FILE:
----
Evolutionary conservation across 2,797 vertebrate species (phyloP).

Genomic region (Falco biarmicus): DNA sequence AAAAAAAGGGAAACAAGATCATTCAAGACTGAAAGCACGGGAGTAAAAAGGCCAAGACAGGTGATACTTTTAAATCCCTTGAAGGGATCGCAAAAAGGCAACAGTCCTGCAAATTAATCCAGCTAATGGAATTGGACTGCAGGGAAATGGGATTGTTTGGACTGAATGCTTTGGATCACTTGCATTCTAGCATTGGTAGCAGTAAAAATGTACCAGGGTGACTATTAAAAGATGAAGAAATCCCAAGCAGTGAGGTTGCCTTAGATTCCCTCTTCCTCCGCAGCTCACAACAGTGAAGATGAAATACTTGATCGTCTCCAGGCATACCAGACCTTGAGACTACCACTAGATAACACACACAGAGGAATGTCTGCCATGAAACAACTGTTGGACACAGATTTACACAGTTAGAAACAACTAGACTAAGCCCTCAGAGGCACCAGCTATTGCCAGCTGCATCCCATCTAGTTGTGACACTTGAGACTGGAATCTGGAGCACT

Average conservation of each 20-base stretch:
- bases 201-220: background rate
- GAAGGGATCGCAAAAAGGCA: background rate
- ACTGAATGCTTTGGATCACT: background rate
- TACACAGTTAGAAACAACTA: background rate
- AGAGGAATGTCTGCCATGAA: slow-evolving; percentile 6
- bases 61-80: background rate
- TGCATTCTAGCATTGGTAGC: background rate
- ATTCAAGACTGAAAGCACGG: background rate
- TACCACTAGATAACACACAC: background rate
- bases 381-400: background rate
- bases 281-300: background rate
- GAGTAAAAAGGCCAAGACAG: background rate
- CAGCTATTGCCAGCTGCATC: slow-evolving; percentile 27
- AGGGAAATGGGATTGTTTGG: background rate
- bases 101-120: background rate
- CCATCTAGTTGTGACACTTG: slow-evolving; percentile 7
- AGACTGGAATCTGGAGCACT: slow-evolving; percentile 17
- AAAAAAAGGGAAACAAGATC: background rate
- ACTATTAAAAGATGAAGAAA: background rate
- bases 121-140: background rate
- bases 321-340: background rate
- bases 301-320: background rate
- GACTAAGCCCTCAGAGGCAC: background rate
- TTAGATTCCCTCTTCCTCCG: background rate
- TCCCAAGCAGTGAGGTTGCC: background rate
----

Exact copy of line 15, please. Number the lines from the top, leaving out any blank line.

- GAGTAAAAAGGCCAAGACAG: background rate